"SnoMan" wrote in message
| Ignorance is bliss for some as seen in these last few posts. I have
| had to change a radiator hose in over 20 years with low pressure
| Those high pressure caps are for those that may just run water or
| enough antifreeze to raise boil point of mixture against hot metal.
| Detroit tries to build idiot proof cars and the high pressure cap is
| part of that. Just like the Dexi problem. "Dexi" was a attempt to
| money by staying with 50/50 coolant with a mixed metal engine. When
| spread over millions of cars it adds up. Many have seen cooling
| problems for Dexi if it is not flushed from time to time but I have
| zero problems with Dexi because I run 60/40 or better with it. I
| a 2000 that I bought new that I have never flushed or replaced
| but I did increase it to about 70/30 when new. Coolant still looks
| new and radiator tank and even overflow bottle is still clean as
| You can run in the "box" with the herd or think outside of the "box"
| here. The choice is yours.
There are reasons why the pressure cap installed at the factory is
Let me state right now that I am NOT an expert and am replying only to
increase the general knowledge surrounding the original subject and to
lend my years of learned experience to the general discussion about
thermostats, pressure caps and Dexcool coolant.
First, the thermostat installed in G.M. engines are ALL 195 degree F
regardless of whether the engine is gasoline or diesel. Back in the
1970's, (I've been issuing G.M. parts since 1973), G.M. did offer a
180 degree thermostat for some applications but have not offered an
alternate for many years.
Federal emmission laws dictate the 195 degree thermostat based on
meeting emission control standards and how the engineers designed the
emissions systems to meet the federal emission laws. G.M. engines
must operate at 195 degrees F in order for all of the emission control
devices to funtion properly in order to meet federal emission control
To delay the water / coolant mixture from boiling off, it must be
under pressure as additional pressure raises the boiling point of the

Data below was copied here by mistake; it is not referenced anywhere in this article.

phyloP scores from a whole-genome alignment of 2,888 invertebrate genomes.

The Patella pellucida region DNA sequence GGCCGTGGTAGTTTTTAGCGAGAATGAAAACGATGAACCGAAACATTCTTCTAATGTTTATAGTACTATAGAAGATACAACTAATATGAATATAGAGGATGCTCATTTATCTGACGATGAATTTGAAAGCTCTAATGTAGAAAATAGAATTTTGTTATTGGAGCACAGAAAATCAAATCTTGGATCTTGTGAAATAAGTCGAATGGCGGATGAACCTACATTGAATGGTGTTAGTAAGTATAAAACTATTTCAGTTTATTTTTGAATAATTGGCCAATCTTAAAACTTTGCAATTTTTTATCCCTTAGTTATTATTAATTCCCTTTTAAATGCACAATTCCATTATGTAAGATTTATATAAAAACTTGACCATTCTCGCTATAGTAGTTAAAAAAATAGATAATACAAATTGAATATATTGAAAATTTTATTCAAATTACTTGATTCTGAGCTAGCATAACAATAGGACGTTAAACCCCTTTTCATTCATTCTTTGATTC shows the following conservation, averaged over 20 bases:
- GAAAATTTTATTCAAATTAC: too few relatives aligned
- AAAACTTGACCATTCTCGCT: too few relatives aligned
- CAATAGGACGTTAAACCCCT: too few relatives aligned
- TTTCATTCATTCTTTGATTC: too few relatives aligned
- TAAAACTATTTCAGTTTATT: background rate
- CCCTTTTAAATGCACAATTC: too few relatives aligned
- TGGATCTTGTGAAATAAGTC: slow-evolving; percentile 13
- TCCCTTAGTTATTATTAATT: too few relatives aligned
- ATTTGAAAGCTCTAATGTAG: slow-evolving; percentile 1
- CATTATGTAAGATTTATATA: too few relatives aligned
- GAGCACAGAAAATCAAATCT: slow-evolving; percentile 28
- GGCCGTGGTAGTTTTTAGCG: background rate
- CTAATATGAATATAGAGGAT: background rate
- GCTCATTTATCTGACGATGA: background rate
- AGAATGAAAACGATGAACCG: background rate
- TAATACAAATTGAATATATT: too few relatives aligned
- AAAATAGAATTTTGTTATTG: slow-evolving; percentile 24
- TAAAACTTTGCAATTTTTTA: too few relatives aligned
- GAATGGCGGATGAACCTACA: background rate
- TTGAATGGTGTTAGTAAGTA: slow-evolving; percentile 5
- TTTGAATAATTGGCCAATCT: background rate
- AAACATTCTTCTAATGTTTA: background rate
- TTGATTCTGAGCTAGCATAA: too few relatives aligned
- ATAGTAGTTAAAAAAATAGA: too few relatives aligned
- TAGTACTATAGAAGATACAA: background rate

coolant mixture. Pure water boils at 212 degrees when not under
pressure and that boiling point increases to 257 degrees when placed
under 17 lbs of pressure.
Dexcool is very corrosive in nature and using a mixture greater than
50/50 will increase (not decrease) the electrolysis process of the
different metals involved (iron, steel, aluminum, brass and copper).
I have serious doubts about the claims being made above as genuine and
completely truthful. Because Dexcool is corosive by its very design,
having a pristine cooling system without any maintenance (as claimed
above) leaves a big question mark in my mind as to the poster's real
Dexcool degradates both aluminum and solder (a tin / lead mixture) and
is the main cause of cooling system leaks when the 50/50 mixture
recommendation is not followed.
If there is an automotive engineer reading this thread, please expound
on my tiny bit of knowledge and correct any statement that is not
correct. My intention is not to mislead, but I may be misinformed or
may be skewering facts based upon my personal knowledge. All I have
is the years of experience listening to certified and master
technicians during the act of specifying parts for them to install to
An alternative to using Dexcool is the AMSOIL coolant which is
propylene glycol based. It is biodegradable, and, unlike Dexcool, has
a low toxicity. AMSOIL coolant has a recommended life of 250,000 when
used in automotive and light truck applications and 750,000 miles when
used in OTR applications.
To find out more about a Dexcool alternative, visit the link below: